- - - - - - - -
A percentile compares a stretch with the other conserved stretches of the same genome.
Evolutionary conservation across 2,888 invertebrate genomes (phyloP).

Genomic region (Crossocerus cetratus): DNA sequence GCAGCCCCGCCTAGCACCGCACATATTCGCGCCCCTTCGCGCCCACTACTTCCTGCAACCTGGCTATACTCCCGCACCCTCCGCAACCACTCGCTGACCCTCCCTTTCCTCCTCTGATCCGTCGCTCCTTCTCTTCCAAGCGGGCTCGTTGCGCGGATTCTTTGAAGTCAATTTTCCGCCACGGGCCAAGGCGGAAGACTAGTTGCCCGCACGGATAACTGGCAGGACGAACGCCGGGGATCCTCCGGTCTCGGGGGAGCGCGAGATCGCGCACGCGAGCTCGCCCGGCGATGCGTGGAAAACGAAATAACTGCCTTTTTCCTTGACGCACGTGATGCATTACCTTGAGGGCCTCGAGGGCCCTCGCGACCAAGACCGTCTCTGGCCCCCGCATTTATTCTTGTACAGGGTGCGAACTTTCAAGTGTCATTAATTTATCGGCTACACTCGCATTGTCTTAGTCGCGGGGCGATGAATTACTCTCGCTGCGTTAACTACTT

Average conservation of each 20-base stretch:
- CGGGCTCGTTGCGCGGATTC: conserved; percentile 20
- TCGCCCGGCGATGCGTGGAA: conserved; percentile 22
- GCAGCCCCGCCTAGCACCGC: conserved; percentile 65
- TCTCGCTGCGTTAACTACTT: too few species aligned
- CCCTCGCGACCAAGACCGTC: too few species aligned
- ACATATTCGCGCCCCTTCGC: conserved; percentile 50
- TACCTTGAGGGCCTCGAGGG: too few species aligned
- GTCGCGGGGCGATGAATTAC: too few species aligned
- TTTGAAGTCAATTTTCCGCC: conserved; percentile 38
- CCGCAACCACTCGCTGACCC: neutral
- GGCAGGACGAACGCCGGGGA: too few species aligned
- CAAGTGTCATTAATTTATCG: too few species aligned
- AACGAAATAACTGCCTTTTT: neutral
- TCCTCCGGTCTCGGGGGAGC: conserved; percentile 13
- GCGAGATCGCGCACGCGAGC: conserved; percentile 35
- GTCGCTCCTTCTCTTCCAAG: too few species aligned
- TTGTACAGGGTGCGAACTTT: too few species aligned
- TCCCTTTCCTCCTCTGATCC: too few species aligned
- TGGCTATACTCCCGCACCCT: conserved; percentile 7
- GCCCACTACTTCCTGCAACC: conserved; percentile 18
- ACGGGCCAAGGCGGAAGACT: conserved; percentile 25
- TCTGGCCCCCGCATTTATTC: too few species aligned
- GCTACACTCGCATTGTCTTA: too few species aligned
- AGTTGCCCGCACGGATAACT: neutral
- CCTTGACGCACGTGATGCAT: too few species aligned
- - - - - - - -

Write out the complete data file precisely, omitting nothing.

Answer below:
A percentile compares a stretch with the other conserved stretches of the same genome.
Evolutionary conservation across 2,888 invertebrate genomes (phyloP).

Genomic region (Crossocerus cetratus): DNA sequence GCAGCCCCGCCTAGCACCGCACATATTCGCGCCCCTTCGCGCCCACTACTTCCTGCAACCTGGCTATACTCCCGCACCCTCCGCAACCACTCGCTGACCCTCCCTTTCCTCCTCTGATCCGTCGCTCCTTCTCTTCCAAGCGGGCTCGTTGCGCGGATTCTTTGAAGTCAATTTTCCGCCACGGGCCAAGGCGGAAGACTAGTTGCCCGCACGGATAACTGGCAGGACGAACGCCGGGGATCCTCCGGTCTCGGGGGAGCGCGAGATCGCGCACGCGAGCTCGCCCGGCGATGCGTGGAAAACGAAATAACTGCCTTTTTCCTTGACGCACGTGATGCATTACCTTGAGGGCCTCGAGGGCCCTCGCGACCAAGACCGTCTCTGGCCCCCGCATTTATTCTTGTACAGGGTGCGAACTTTCAAGTGTCATTAATTTATCGGCTACACTCGCATTGTCTTAGTCGCGGGGCGATGAATTACTCTCGCTGCGTTAACTACTT

Average conservation of each 20-base stretch:
- CGGGCTCGTTGCGCGGATTC: conserved; percentile 20
- TCGCCCGGCGATGCGTGGAA: conserved; percentile 22
- GCAGCCCCGCCTAGCACCGC: conserved; percentile 65
- TCTCGCTGCGTTAACTACTT: too few species aligned
- CCCTCGCGACCAAGACCGTC: too few species aligned
- ACATATTCGCGCCCCTTCGC: conserved; percentile 50
- TACCTTGAGGGCCTCGAGGG: too few species aligned
- GTCGCGGGGCGATGAATTAC: too few species aligned
- TTTGAAGTCAATTTTCCGCC: conserved; percentile 38
- CCGCAACCACTCGCTGACCC: neutral
- GGCAGGACGAACGCCGGGGA: too few species aligned
- CAAGTGTCATTAATTTATCG: too few species aligned
- AACGAAATAACTGCCTTTTT: neutral
- TCCTCCGGTCTCGGGGGAGC: conserved; percentile 13
- GCGAGATCGCGCACGCGAGC: conserved; percentile 35
- GTCGCTCCTTCTCTTCCAAG: too few species aligned
- TTGTACAGGGTGCGAACTTT: too few species aligned
- TCCCTTTCCTCCTCTGATCC: too few species aligned
- TGGCTATACTCCCGCACCCT: conserved; percentile 7
- GCCCACTACTTCCTGCAACC: conserved; percentile 18
- ACGGGCCAAGGCGGAAGACT: conserved; percentile 25
- TCTGGCCCCCGCATTTATTC: too few species aligned
- GCTACACTCGCATTGTCTTA: too few species aligned
- AGTTGCCCGCACGGATAACT: neutral
- CCTTGACGCACGTGATGCAT: too few species aligned